phantom :: (Functor f, Contravariant f) => f a -> f b phantom x = () <$ x $< ()
Or, more specifically, the annotation to it:
Contravariantthen by the time you factor in the laws of each of those classes, it can't actually use it's argument in any meaningful capacity. This method is surprisingly useful. Where both instances exist and are lawful we have the following laws:
fmap f ≡ phantom,
contramap f ≡ phantom
fmap f ≡ contramap f ≡ phantom, why do we need
Functor instances? Isn't it handier to do this thing the other way: create an instance for one class
Phantom, which introduces the
and then automatically derive instances for ?
class Phantom f where phantom :: f a -> f b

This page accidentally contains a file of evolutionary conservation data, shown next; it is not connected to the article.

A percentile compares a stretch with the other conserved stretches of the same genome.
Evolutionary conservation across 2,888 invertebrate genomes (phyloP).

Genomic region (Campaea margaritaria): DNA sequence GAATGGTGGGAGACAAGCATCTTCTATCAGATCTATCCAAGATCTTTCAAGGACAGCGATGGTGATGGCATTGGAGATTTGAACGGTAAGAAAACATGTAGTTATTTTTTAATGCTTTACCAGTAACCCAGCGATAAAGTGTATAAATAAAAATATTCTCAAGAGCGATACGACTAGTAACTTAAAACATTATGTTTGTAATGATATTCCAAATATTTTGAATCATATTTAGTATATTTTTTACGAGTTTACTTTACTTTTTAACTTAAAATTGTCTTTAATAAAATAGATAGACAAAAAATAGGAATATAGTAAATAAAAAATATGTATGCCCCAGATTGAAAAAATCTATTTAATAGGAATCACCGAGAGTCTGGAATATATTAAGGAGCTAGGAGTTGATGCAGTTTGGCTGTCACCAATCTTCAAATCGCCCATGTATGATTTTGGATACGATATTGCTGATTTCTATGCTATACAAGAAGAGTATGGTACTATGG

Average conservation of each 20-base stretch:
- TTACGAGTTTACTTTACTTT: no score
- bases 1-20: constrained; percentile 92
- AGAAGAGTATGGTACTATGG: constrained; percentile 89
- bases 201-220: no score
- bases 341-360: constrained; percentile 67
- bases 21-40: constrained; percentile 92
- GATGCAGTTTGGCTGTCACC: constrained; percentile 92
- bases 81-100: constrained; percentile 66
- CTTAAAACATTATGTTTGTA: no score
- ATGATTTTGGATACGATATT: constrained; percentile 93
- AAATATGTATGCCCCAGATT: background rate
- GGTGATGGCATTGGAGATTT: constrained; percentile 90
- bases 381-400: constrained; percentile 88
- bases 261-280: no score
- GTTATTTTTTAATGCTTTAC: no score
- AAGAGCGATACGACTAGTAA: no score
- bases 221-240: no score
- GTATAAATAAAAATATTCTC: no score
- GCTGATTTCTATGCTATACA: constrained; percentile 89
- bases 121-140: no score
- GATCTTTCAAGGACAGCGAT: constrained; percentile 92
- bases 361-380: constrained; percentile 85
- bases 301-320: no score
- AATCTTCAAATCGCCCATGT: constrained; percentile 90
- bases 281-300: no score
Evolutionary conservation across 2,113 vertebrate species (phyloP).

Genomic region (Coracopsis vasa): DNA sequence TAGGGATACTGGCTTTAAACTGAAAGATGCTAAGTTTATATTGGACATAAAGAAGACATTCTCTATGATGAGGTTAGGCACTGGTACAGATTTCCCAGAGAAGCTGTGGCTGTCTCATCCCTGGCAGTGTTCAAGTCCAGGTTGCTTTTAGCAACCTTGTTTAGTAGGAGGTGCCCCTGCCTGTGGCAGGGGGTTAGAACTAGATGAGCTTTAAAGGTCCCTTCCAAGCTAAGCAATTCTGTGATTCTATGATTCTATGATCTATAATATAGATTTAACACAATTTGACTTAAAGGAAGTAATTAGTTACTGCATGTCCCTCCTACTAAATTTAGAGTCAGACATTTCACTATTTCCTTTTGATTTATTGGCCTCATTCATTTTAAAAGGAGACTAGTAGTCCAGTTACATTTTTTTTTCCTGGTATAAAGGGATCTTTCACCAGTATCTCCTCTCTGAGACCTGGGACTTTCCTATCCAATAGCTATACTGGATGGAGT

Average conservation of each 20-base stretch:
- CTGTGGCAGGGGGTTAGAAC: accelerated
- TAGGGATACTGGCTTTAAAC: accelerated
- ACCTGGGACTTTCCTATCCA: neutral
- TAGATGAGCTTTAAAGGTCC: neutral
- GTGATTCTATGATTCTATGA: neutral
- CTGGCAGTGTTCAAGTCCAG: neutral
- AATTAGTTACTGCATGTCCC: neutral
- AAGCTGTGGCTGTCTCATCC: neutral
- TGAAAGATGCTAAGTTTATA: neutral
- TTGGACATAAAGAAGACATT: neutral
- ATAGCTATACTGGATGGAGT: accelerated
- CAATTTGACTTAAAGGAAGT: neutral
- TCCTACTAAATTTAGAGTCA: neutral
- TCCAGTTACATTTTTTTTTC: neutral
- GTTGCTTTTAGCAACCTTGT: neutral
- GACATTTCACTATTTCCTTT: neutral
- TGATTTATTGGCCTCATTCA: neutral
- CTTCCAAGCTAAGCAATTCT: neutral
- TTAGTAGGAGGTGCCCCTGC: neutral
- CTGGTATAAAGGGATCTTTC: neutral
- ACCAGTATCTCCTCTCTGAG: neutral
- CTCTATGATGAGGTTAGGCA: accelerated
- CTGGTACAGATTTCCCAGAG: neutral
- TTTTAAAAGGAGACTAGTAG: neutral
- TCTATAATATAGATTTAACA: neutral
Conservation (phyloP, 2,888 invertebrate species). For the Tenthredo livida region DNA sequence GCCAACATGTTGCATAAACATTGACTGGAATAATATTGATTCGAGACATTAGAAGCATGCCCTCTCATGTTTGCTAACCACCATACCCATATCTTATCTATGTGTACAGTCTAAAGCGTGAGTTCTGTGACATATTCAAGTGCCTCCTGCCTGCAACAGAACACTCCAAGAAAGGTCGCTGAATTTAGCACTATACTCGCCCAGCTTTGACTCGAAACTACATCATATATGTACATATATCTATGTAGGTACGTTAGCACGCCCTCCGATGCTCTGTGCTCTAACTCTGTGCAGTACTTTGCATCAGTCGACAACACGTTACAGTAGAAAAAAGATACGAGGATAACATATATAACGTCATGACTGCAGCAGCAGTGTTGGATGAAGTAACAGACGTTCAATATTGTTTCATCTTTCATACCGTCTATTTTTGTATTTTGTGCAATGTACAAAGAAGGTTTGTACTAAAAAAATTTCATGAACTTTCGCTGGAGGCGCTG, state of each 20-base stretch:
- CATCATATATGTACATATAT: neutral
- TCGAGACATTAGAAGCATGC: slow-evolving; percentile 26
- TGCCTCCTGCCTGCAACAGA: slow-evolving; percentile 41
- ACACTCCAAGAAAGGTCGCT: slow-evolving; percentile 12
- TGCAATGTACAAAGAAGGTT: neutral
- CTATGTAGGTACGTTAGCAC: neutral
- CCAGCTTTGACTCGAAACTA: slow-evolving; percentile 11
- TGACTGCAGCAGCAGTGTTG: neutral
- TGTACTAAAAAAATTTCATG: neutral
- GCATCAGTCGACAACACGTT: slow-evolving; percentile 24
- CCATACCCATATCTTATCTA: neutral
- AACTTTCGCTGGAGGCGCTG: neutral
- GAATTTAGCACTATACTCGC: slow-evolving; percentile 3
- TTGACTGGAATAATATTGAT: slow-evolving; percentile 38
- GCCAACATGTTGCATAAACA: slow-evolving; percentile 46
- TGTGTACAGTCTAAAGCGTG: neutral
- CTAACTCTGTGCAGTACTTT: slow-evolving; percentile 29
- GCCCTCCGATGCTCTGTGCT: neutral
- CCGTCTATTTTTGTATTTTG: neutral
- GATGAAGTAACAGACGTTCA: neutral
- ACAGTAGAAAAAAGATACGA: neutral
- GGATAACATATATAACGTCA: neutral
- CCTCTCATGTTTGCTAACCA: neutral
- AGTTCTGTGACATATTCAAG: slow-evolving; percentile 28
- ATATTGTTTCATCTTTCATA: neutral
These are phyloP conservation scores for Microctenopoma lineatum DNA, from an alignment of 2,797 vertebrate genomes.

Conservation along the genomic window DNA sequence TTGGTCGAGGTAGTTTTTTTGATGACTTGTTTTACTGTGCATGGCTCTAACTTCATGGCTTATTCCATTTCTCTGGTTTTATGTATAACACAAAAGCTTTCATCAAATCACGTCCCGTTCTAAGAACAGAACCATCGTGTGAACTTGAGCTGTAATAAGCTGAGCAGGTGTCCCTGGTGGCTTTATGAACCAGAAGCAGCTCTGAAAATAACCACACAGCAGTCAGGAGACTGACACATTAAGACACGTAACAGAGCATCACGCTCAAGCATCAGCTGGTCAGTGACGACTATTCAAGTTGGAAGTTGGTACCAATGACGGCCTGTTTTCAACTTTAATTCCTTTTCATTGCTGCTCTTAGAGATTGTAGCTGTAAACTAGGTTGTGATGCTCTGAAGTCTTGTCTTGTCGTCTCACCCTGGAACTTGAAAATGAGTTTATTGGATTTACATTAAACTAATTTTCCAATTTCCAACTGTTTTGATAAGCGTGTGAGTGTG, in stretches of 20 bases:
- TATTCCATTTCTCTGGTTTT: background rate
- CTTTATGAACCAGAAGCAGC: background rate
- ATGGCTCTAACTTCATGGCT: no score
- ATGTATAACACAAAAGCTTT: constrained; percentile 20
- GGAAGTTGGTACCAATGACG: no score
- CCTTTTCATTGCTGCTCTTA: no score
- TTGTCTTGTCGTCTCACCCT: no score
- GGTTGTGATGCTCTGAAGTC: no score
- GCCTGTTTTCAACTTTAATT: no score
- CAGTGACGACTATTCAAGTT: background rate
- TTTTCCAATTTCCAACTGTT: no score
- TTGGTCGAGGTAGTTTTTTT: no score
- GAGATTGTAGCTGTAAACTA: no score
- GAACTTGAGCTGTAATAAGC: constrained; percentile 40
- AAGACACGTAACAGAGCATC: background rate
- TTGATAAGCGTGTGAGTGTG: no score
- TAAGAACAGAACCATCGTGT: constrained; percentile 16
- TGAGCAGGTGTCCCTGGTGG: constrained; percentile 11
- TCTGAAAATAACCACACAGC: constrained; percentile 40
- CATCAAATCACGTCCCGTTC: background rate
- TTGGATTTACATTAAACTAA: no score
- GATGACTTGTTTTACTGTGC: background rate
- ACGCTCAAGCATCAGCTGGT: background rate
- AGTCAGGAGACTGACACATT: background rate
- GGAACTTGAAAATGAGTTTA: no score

We will rid the programmer of the necessity to rewrite this
phantom twice (to implement
contramap, which are
const phantom, as stated in the annotation) when implementing instances for
Functor. We will allow writing one instance instead of two! Besides, it seems nice and idiomatic to me to have classes for all 4 cases of variance:
Invariant (yet, some suggest using
Profunctor interface instead of
Also, isn't it a more efficient approach?
() <$ x $< () requires two traverses (as much as we can traverse a phantom functor...), as long as the programmer might carry this transformation out a bit faster. As far as I understand, the current
phantom method can't be overridden.
So, why didn't the library developers choose this way? What are the pros and cons of the current design and the design I spoke of?